The Republicans in Congress have been very clear in making public how much they claim that Israel is against the deal that President Obama is negotiating with Iran, to the extent of inviting Israel's president Benjamind Netanyahu to speaking about his disapproval to the House of Representatives. And the press has understandably reported this to its fullest.
Of course, this doesn't make it the opinion of "Israel" -- just that of Benjamin Netanyahu. And that may not necessarily be the same thing at all.
In fact, it's not.
Though it didn't get much attention here, in the vaunted "liberal press," last week Efraim Halevy wrote a bluntly critical op-ed in the Israeli press titled, "Obama was right, Iran capitulated."
By the way, just for the sake of information, from 1998-2002, Efraim Halevy was the head of Mossad -- Israel's version of the CIA.
Halevy's career in Israel is a significant one. Previous to heading Mossad, he was Israel's ambassador to the European Union. Additionally, he has also been head of Israel's National Security Council and was an advisor to Prime Minister Ariel Sharon. In fact, he was an envoy for five Israeli Prime Ministers. He originally joined Mossad in 1961 and served there for 28 years, and ultimately headed three different divisions of the intelligence service. And he's considered crucial to helping broker the Israel-Jordan peace treaty, to which he was signed under then-Prime Minister...Benjamin Netanyahu.
It's worth noting, in a touch of historic whimsy in the face of Mr. Netanyahu's recent unprecedented slap at American- diplomacy, Efraim Halevy wrote an article in 2010 about "Lessons in the Conduct of American-Israeli Relations," the former Mossad chief wrote --"Never, but NEVER surprise the president of the United States is a dictum I learned very quickly when entering the Mossad in 1961."
Gee, go figure.
As for his op-ed last week, the sub-heading is just as direct as its pointed title: "Netanyahu should accept the American offer of dialogue on the draft agreement reached in Lausanne, instead of signalling his intent to scupper it out of hand."
It's a very even-handed commentary, with Mr. Halevy, who generally has the reputation as a pragmatic moderate, opening by acknowledging the loopholes that exist, which need to be closed, the cursory nature of this early blueprint reached, the challenges of trusting Iran, and more.
"Nevertheless," he then states, "US President Barack Obama was right in labeling the document a "historic" one – and for the following reasons:
And he then explains not only how to deal with all that, but why other issues matter far more. And expresses them point after point after point -- seven detailed points in all.
He explains in his first point how for decades, Iran rejected every demand by the international community's demand to simply have any talks about its nuclear program -- so the simple fact that it finally agreed to do what it has for so long adamantly refused to do "proves that Tehran capitulated."
And he continues on, dissecting the deal from the eye and perspective of the person who was in charge of protecting Israel's security.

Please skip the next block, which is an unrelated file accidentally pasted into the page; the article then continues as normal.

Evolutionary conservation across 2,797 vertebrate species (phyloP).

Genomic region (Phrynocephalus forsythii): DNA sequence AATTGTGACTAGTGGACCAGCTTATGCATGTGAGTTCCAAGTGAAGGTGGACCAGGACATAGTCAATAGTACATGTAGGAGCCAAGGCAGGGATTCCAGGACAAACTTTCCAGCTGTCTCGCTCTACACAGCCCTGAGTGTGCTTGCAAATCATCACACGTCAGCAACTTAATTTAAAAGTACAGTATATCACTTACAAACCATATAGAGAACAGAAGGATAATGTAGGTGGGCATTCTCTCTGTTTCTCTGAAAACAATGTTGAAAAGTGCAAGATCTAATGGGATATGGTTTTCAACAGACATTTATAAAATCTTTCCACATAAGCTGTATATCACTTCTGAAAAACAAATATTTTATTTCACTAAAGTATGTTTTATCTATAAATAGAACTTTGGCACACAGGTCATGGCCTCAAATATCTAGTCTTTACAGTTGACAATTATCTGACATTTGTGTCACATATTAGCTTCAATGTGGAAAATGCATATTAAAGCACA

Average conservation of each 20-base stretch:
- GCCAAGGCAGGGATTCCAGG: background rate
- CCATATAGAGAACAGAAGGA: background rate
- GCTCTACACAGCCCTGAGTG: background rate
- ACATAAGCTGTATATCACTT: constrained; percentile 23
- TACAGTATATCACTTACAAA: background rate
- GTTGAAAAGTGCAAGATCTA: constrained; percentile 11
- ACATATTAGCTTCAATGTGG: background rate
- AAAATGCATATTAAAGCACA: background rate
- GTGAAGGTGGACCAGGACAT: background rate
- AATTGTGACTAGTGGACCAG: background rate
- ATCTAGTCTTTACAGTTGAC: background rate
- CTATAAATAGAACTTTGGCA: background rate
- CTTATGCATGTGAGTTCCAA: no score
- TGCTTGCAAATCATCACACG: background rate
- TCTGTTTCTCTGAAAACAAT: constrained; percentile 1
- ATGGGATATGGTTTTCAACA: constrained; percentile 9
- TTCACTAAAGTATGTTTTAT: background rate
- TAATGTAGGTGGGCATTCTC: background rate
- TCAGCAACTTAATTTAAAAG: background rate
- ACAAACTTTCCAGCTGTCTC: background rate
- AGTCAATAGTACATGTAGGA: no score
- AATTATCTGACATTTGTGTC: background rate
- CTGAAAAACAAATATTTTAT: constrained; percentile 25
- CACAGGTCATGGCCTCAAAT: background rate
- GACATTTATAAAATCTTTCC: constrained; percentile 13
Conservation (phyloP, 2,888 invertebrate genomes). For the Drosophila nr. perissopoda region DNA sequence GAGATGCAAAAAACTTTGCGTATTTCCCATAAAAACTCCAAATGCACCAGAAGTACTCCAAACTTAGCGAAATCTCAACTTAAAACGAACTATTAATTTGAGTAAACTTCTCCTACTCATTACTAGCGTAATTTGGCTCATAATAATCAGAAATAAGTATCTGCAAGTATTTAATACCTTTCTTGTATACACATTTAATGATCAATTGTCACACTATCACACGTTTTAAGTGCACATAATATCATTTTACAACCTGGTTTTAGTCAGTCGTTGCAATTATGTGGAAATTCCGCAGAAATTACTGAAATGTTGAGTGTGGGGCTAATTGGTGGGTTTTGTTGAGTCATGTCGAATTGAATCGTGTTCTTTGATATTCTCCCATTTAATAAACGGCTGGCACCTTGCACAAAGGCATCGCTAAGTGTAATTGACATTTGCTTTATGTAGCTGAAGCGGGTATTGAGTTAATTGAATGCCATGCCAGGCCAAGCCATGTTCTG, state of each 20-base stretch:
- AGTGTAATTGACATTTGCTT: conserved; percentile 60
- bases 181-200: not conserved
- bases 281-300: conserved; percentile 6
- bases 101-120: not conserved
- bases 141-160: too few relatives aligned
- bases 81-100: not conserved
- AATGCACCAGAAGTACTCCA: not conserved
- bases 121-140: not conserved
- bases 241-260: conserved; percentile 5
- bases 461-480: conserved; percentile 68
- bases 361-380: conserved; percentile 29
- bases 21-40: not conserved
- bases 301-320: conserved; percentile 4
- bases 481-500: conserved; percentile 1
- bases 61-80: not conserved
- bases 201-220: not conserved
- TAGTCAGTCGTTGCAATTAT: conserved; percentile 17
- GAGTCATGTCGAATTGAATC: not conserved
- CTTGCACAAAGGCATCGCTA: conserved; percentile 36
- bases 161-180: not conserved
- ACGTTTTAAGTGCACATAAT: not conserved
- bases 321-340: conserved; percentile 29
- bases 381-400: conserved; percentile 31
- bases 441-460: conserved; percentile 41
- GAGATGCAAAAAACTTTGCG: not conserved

For his lat point, he notes that the speech President Obama gave that followed the singing of the framework agreement was broadcast live on Iranian state television. Moreover, it was done so with censorship or any breaks. This might seem normal to most Americans and therefore meaningless. But to the former head of Mossad, he explalins, "Never before, since the Islamic Revolution, has an American president been afforded such a stage, and on such a sensitive subject to boot."
He follows this by writing --
"And thus President Obama could say there is a historical dimension to the agreement that was reached. Anyone who has followed events in Iran in recent decades or has studied the matter has to admit truthfully that he never believed Iran would ever agree to discuss these issues, let alone agree to each of the clauses I have mentioned."
This from someone who has, indeed, "studied the matter" with deadly seriousness.
In the end, Halevy points out how naive it is, to the point of disingenuous for those like Mr. Netanyahu who insist on Iran to recognize Israel as a condition for them supporting any deal...and then he makes as clear in as polite, low-key but blistering way as possible that to keep pursuing this line suggests that their goal can mean war.
"Clearly, Iran is not going to change its spots," the former head of Mossad wrote. "Therefore, anyone who voices such a demand is signaling that he doesn't want the agreement and has his eyes on an aggressive solution."
It's a fascinating, thoughtful, very pointed, and easy to read commentary. And one, as I said, which has gotten next to no attention here. Just the showboating political follies of Congressional Republicans inviting Benjamin Netanyahu to break all diplomatic protocol -- and then follow it up with 47 senators breaking protocol even more egregiously by writing directly to the leader of Iran in the middle of negotiations, to the scathing disgrace of even much conservative press.
You can read Efraim Halevy's full op-ed here.
Robert J. Elisberg is a political commentator, screenwriter, novelist, tech writer and also some other things that I just tend to keep forgetting.
Feedspot Badge of Honor